Palo Alto College
San Antonio, Texas
SMALL TOWN HISTORY: HELOTES, TEXAS
|Michael R. Causey
Click on map to see larger view.
The present day city of Helotes lies approximately 12 miles (direct line) Northwest of downtown San Antonio. The South-East boundary of this small, irregularly shaped municipality is now one fourth of a mile from the North-West boundary of its large, aggressive neighbor. Helotes incorporated in 1981. A 1995 almanac survey based on estimates by local officials lists the population at 1,979, and the businesses at 205.
It is currently experiencing a growth spurt accompanied by pressure from large developers to downsize the size of lots required for new homes. City Council is evenly split regarding requests to downsize lot sizes. Sandra Day O'Connor High School has been built there by the North Side Independent School District, in spite of doubts about the need for that facility.
A brief geological history of Helotes includes time spent under ancient seas, and shifts in the earth's crust along the Balcones Fault about 50 million years ago which lifted parts of northern Helotes as high as 2,000 feet over the southern end. That geological event created aquifers and springs in an area rich in and wildlife. The area contains both sweeping hill country and flat, fertile land.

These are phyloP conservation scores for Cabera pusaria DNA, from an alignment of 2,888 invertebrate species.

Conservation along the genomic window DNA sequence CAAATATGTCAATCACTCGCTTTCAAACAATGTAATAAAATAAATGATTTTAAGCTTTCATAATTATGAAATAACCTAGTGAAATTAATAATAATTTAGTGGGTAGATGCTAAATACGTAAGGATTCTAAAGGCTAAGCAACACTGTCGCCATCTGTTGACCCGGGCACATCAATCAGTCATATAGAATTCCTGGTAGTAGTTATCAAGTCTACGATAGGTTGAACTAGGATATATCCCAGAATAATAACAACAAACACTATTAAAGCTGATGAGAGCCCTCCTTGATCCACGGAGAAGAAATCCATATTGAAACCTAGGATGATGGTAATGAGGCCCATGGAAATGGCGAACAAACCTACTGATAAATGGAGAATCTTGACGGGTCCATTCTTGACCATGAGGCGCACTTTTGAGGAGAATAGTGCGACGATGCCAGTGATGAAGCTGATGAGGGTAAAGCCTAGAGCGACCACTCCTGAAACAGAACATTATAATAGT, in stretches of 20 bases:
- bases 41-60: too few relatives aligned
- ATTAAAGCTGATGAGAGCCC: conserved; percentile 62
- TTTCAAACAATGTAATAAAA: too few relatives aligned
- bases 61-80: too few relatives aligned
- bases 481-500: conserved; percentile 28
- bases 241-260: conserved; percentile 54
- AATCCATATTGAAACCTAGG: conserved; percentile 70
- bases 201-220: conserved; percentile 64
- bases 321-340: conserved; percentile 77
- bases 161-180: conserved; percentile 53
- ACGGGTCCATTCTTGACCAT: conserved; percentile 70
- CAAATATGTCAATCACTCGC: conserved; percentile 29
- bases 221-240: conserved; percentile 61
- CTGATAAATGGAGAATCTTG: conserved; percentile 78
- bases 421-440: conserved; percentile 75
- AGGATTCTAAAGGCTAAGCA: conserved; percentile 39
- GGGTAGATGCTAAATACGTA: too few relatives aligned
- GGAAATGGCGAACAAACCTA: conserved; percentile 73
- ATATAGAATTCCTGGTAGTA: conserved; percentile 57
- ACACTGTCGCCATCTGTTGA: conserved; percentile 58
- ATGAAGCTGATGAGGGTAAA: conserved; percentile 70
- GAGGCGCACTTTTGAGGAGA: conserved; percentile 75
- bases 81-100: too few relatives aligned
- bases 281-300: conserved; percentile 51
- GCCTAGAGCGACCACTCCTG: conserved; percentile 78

The choice land described above has shaped the history of Helotes. This prize has been seized by one group and then another and another until I am reminded of a day at the beach, watching seagulls snatching a morsel from each others' beaks.
Distant Helotes history is filled with voids, and uncertainty usually exists whenever anything is known. As events come closer to the present, the voids shrink to non-existence, and the hazy images of the past become clear, almost sharp. Looking through this haze by examining artifacts (on display at UTSA) anthropologists tell us that unidentified groups of Indians were using the Helotes area at least 7,000 years ago.
Moving from prehistoric times to recorded history, groups of Indians known to inhabit or pass through the area include Lipan Apache, and Comanche. The time of their arrival and the persistence of their presence is unclear, since these were Paleolithic groups, who sometimes migrated with game. The area game at some point included bear, and of greater interest to migrating Indians, buffalo.
This source seems to be in disagreement with The Handbook Of Texas, 1952, which translates Helotes as "green maize", and with "an old cowboy", who saw the historical marker outside of the Gugger home (now Helotes Bicycle) and stopped in to say that the name Helotes had nothing to do with corn, because it came from an Indian word "wahelotes" (spelling uncertain ), which meant "wild turkey". He added that Government Canyon was previously known as Wahelotes Canyon. This explanation is given some plausibility beyond that normally granted to anonymous old cowboys by the fact that Government Canyon is even now widely known for its large wild turkey flocks.
The view that a man named Chaca is a figure in Helotes history, or that Mexicans had not settled the area before 1856 is regarded with amusement by local amateur historians, who are quick to explain that the Menchaca family lives off Scenic Loop Rd. in Grey Forest (once part of Helotes), that the family includes Apache Indians, and can easily trace its arrival in Helotes back to pre-date the first land sales.